Concert Dance - Performance Dance - Latin - Rhythm
Swing Dance - Traditional Jazz - Traditional African-American - Ballroom dance
Since the end of the Civil War, African-American architects have been responsible for creating houses, schools, research institutes, and other significant buildings throughout the United States. The Widener Library at Harvard University, the Sixteenth Street Baptist Church in Birmingham, Alabama, and Tuskegee Institute's Butler Chapel are just a few examples of prominent buildings designed by African Americans. But even though many of the structures they helped create survive to this day, most of these architects remain virtually unknown.
This unique reference source brings the lives and work of these pioneers to light for the first time. Written by over 100 experts, ranging from archivists to architectural historians, this book chronicles African-American architects from the era of Emancipation to the end of World War II, filling a key gap in existing scholarship.
The number of architects and the scope of their accomplishments will surprise and fascinate readers. Some 160 illustrated A-Z entries include biographical essays as well as commentary on the work of each architect, offering a wealth of information about their lives, their buildings, and the obstacles many had to overcome. Articles provide insight on the history of architectural education at traditionally black colleges and universities, such as Tuskegee Institute, Howard University, Hampton Institute, Florida A&M, and Prairie View A&M. The book features a helpful introductory overview of African Americans in domestic architecture, and an appendix containing a list of buildings by geographical location and architect makes for a handy reference tool
Practical and accessible, this singular work is essential for any library collection serving scholars and students of African-American history, architectural history, and American history in general.
African-american Newspapers And Periodicals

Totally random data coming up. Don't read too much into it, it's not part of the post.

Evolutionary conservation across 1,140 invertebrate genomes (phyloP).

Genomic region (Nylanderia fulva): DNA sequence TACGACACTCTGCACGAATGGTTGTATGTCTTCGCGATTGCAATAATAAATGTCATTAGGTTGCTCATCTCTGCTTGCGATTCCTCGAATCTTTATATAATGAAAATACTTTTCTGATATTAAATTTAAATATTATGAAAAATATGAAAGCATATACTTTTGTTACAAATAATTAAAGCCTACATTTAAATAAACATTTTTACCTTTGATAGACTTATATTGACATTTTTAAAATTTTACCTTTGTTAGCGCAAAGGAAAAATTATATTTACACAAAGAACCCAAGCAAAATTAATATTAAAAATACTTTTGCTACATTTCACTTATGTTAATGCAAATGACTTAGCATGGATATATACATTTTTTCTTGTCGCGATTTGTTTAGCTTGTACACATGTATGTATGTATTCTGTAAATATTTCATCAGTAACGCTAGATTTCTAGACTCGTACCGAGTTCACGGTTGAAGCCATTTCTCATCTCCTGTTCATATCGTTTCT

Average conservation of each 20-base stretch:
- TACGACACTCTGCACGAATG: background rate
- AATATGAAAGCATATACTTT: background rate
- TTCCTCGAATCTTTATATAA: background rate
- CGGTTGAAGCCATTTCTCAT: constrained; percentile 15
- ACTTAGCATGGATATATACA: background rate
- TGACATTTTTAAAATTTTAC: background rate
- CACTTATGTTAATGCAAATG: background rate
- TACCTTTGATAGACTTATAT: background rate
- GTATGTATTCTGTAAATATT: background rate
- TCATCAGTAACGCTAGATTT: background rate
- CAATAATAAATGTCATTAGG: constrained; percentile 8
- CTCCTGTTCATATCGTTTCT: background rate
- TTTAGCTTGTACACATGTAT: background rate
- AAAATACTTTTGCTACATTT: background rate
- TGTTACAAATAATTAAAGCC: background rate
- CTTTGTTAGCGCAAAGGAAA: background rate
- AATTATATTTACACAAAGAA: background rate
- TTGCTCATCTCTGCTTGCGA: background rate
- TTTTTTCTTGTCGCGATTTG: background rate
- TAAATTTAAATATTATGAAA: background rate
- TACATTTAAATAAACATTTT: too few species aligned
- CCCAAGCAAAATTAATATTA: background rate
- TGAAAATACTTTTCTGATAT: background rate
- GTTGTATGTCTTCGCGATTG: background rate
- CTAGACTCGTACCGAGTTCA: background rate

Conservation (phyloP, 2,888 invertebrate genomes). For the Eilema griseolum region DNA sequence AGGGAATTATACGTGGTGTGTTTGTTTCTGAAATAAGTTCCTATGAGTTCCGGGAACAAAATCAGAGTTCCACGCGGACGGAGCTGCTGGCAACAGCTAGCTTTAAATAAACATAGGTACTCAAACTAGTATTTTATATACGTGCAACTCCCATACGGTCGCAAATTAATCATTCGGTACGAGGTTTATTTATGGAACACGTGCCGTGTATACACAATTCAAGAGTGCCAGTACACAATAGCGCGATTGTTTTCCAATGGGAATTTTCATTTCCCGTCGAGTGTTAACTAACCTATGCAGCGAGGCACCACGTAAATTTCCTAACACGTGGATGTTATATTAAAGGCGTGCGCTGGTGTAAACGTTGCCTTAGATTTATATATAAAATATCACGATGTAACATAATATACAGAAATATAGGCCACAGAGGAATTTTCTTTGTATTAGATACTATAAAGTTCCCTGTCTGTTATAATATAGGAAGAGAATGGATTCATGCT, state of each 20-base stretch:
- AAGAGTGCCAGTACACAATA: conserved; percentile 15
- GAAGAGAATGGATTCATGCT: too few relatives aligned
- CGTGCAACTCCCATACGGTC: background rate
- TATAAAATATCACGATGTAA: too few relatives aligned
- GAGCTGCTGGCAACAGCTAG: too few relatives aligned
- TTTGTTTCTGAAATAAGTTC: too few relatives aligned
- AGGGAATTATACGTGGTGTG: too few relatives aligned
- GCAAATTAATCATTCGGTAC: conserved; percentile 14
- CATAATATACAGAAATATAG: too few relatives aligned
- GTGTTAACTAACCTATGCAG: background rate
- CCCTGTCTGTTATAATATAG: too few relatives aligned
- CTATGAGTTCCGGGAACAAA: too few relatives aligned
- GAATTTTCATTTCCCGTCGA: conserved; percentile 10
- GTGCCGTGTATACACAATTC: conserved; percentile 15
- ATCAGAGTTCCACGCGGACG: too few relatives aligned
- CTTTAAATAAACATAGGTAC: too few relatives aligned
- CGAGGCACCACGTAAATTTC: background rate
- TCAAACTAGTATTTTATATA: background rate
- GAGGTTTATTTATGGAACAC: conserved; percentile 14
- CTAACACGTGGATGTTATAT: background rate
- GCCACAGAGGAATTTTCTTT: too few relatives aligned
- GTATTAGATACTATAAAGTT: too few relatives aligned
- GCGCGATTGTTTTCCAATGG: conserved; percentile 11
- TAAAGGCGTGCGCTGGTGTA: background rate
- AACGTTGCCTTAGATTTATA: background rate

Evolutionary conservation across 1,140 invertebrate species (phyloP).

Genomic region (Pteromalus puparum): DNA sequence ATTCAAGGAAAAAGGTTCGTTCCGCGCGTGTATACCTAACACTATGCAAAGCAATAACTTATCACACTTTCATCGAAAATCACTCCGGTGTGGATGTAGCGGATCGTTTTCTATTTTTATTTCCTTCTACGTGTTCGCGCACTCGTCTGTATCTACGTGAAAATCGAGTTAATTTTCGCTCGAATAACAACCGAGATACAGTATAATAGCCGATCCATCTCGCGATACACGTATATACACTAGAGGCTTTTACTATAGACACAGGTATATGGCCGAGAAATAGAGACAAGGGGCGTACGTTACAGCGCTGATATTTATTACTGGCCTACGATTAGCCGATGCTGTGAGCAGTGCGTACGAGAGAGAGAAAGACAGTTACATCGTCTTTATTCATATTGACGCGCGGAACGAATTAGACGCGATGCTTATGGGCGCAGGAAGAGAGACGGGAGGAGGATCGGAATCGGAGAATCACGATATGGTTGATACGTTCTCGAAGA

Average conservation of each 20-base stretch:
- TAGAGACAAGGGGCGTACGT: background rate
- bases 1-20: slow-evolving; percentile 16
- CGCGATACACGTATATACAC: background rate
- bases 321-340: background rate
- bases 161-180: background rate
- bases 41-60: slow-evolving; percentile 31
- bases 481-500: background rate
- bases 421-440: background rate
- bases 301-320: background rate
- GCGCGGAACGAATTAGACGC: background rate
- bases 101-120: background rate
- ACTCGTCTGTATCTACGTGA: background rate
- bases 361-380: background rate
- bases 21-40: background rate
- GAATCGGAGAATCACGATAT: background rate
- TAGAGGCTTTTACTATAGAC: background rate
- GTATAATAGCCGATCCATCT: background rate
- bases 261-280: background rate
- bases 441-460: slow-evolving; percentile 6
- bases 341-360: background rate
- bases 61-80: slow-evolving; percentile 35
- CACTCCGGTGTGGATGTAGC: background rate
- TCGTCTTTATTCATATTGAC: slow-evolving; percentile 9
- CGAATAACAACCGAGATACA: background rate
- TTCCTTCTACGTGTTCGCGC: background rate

"We wish to plead our own cause. Too long have others spoken for us." These words are from the front page of "Freedom's Journal," the first African-American newspaper published in the United States, in 1827, a milestone event in the history of an oppressed people. From then on a prodigious and hitherto almost unknown cascade of newspapers, magazines, letters, and other literary, historical, and popular writing poured from presses chronicling black life in America.
The authentic voice of African-American culture is captured in this first comprehensive guide to a treasure trove of writings by and for a people, as found in sources in the United States, Canada, and the Caribbean. This bibliography of over 6,000 entries is the indispensable guide to the stories of slavery, freedom, Jim Crow, segregation, liberation, struggle, and triumph.
Besides describing many new discoveries--from church documents to early civil rights ephemera, from school records to single-mother newsletters, from artists' journals to labor publications--this work informs researchers where and how to find them (for example, through online databases, microfilm, or traditional catalogs).
Islam, Nationalism And Communism In A Traditional Society
First Published in 1978. Routledge is an imprint of Taylor & Francis, an informa company.
A Sourcebook On African-american Performance
A Sourcebook on African-American Performance is the first volume to consider African-American performance between and beyond the Black Arts Movement of the 1960s and the New Black Renaissance of the 1990s.
As with all titles in the Worlds of Performance series, the Sourcebook consists of classic texts as well as newly commissioned pieces by notable scholars, writers and performers. It includes the plays 'Sally's Rape' by Robbie McCauley and 'The American Play' by Suzan-Lori Parks, and comes complete with a substantial, historical introduction by Annemarie Bean.
Articles, essays, manifestos and interviews included cover topics such as:
* theatre on the professional, revolutionary and college stages
* concert dance
* community activism
* step shows
* performance art.
Contributors include Annemarie Bean, Ed Bullins, Barbara Lewis, John O'Neal, Glenda Dickersun, James V. Hatch, Warren Budine Jr. and Eugene Nesmith.
Steps Youth Dance Articles
Steps Youth Dance Books